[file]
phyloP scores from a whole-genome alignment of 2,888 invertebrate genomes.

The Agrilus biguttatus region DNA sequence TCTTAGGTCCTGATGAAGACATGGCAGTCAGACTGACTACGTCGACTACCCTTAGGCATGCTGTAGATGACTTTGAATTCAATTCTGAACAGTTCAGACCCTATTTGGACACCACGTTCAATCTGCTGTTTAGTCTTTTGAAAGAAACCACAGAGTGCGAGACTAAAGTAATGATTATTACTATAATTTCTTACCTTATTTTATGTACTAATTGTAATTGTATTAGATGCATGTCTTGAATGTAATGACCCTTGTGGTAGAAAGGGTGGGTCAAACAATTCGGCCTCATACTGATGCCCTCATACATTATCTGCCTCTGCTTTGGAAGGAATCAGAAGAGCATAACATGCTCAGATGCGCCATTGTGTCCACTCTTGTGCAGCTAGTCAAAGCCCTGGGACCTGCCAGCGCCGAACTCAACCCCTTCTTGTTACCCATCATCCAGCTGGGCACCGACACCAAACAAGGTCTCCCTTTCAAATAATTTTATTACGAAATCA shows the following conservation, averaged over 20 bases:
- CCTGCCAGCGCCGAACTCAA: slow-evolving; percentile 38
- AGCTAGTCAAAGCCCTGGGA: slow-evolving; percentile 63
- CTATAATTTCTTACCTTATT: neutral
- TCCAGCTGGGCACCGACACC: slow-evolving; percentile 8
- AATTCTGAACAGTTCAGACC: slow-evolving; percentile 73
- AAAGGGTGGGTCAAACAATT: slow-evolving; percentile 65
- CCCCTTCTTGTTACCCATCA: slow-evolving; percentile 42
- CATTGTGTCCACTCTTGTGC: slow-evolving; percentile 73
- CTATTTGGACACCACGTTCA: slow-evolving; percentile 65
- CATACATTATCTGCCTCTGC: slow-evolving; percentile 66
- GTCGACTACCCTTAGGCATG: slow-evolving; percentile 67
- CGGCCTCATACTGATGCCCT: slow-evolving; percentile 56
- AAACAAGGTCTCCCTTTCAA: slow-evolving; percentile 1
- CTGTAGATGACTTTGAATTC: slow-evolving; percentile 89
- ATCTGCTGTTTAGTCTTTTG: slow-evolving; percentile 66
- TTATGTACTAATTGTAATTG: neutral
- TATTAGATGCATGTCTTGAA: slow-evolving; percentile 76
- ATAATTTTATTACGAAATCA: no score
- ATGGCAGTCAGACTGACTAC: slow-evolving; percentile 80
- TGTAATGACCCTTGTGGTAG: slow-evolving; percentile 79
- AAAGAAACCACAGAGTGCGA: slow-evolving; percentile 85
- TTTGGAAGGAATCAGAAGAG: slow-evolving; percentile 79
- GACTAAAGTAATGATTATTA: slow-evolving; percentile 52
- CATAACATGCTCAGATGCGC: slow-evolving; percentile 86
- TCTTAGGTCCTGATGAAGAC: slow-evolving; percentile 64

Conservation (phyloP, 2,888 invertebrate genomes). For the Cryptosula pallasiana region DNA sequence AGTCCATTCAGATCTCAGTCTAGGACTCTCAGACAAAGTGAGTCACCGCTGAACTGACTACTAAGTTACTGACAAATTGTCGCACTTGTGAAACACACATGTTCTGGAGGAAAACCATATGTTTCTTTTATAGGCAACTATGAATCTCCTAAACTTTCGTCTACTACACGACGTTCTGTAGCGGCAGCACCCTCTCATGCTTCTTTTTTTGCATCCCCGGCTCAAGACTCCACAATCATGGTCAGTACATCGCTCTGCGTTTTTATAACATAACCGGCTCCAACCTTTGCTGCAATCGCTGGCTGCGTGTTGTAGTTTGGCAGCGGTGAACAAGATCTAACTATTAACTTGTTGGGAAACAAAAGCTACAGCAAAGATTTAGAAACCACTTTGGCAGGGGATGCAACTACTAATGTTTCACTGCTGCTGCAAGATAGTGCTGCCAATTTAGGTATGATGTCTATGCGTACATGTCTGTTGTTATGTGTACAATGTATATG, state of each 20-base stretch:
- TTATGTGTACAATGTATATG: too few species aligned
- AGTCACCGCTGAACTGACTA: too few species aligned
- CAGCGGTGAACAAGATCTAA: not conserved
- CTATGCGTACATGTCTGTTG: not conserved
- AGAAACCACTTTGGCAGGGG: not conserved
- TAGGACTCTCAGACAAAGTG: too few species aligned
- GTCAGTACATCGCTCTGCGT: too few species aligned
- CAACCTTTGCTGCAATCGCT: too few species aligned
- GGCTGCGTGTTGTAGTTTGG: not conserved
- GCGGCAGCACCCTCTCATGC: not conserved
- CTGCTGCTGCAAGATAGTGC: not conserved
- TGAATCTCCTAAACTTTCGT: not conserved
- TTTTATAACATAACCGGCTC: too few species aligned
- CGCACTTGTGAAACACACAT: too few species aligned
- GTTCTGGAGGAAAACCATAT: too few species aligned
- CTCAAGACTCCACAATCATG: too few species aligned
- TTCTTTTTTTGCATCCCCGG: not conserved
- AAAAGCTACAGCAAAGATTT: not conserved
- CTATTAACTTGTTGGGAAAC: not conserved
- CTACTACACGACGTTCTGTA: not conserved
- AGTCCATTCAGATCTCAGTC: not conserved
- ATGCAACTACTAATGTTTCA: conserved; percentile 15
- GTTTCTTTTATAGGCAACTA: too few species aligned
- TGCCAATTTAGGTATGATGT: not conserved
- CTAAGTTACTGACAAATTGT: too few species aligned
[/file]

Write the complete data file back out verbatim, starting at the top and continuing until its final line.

phyloP scores from a whole-genome alignment of 2,888 invertebrate genomes.

The Agrilus biguttatus region DNA sequence TCTTAGGTCCTGATGAAGACATGGCAGTCAGACTGACTACGTCGACTACCCTTAGGCATGCTGTAGATGACTTTGAATTCAATTCTGAACAGTTCAGACCCTATTTGGACACCACGTTCAATCTGCTGTTTAGTCTTTTGAAAGAAACCACAGAGTGCGAGACTAAAGTAATGATTATTACTATAATTTCTTACCTTATTTTATGTACTAATTGTAATTGTATTAGATGCATGTCTTGAATGTAATGACCCTTGTGGTAGAAAGGGTGGGTCAAACAATTCGGCCTCATACTGATGCCCTCATACATTATCTGCCTCTGCTTTGGAAGGAATCAGAAGAGCATAACATGCTCAGATGCGCCATTGTGTCCACTCTTGTGCAGCTAGTCAAAGCCCTGGGACCTGCCAGCGCCGAACTCAACCCCTTCTTGTTACCCATCATCCAGCTGGGCACCGACACCAAACAAGGTCTCCCTTTCAAATAATTTTATTACGAAATCA shows the following conservation, averaged over 20 bases:
- CCTGCCAGCGCCGAACTCAA: slow-evolving; percentile 38
- AGCTAGTCAAAGCCCTGGGA: slow-evolving; percentile 63
- CTATAATTTCTTACCTTATT: neutral
- TCCAGCTGGGCACCGACACC: slow-evolving; percentile 8
- AATTCTGAACAGTTCAGACC: slow-evolving; percentile 73
- AAAGGGTGGGTCAAACAATT: slow-evolving; percentile 65
- CCCCTTCTTGTTACCCATCA: slow-evolving; percentile 42
- CATTGTGTCCACTCTTGTGC: slow-evolving; percentile 73
- CTATTTGGACACCACGTTCA: slow-evolving; percentile 65
- CATACATTATCTGCCTCTGC: slow-evolving; percentile 66
- GTCGACTACCCTTAGGCATG: slow-evolving; percentile 67
- CGGCCTCATACTGATGCCCT: slow-evolving; percentile 56
- AAACAAGGTCTCCCTTTCAA: slow-evolving; percentile 1
- CTGTAGATGACTTTGAATTC: slow-evolving; percentile 89
- ATCTGCTGTTTAGTCTTTTG: slow-evolving; percentile 66
- TTATGTACTAATTGTAATTG: neutral
- TATTAGATGCATGTCTTGAA: slow-evolving; percentile 76
- ATAATTTTATTACGAAATCA: no score
- ATGGCAGTCAGACTGACTAC: slow-evolving; percentile 80
- TGTAATGACCCTTGTGGTAG: slow-evolving; percentile 79
- AAAGAAACCACAGAGTGCGA: slow-evolving; percentile 85
- TTTGGAAGGAATCAGAAGAG: slow-evolving; percentile 79
- GACTAAAGTAATGATTATTA: slow-evolving; percentile 52
- CATAACATGCTCAGATGCGC: slow-evolving; percentile 86
- TCTTAGGTCCTGATGAAGAC: slow-evolving; percentile 64

Conservation (phyloP, 2,888 invertebrate genomes). For the Cryptosula pallasiana region DNA sequence AGTCCATTCAGATCTCAGTCTAGGACTCTCAGACAAAGTGAGTCACCGCTGAACTGACTACTAAGTTACTGACAAATTGTCGCACTTGTGAAACACACATGTTCTGGAGGAAAACCATATGTTTCTTTTATAGGCAACTATGAATCTCCTAAACTTTCGTCTACTACACGACGTTCTGTAGCGGCAGCACCCTCTCATGCTTCTTTTTTTGCATCCCCGGCTCAAGACTCCACAATCATGGTCAGTACATCGCTCTGCGTTTTTATAACATAACCGGCTCCAACCTTTGCTGCAATCGCTGGCTGCGTGTTGTAGTTTGGCAGCGGTGAACAAGATCTAACTATTAACTTGTTGGGAAACAAAAGCTACAGCAAAGATTTAGAAACCACTTTGGCAGGGGATGCAACTACTAATGTTTCACTGCTGCTGCAAGATAGTGCTGCCAATTTAGGTATGATGTCTATGCGTACATGTCTGTTGTTATGTGTACAATGTATATG, state of each 20-base stretch:
- TTATGTGTACAATGTATATG: too few species aligned
- AGTCACCGCTGAACTGACTA: too few species aligned
- CAGCGGTGAACAAGATCTAA: not conserved
- CTATGCGTACATGTCTGTTG: not conserved
- AGAAACCACTTTGGCAGGGG: not conserved
- TAGGACTCTCAGACAAAGTG: too few species aligned
- GTCAGTACATCGCTCTGCGT: too few species aligned
- CAACCTTTGCTGCAATCGCT: too few species aligned
- GGCTGCGTGTTGTAGTTTGG: not conserved
- GCGGCAGCACCCTCTCATGC: not conserved
- CTGCTGCTGCAAGATAGTGC: not conserved
- TGAATCTCCTAAACTTTCGT: not conserved
- TTTTATAACATAACCGGCTC: too few species aligned
- CGCACTTGTGAAACACACAT: too few species aligned
- GTTCTGGAGGAAAACCATAT: too few species aligned
- CTCAAGACTCCACAATCATG: too few species aligned
- TTCTTTTTTTGCATCCCCGG: not conserved
- AAAAGCTACAGCAAAGATTT: not conserved
- CTATTAACTTGTTGGGAAAC: not conserved
- CTACTACACGACGTTCTGTA: not conserved
- AGTCCATTCAGATCTCAGTC: not conserved
- ATGCAACTACTAATGTTTCA: conserved; percentile 15
- GTTTCTTTTATAGGCAACTA: too few species aligned
- TGCCAATTTAGGTATGATGT: not conserved
- CTAAGTTACTGACAAATTGT: too few species aligned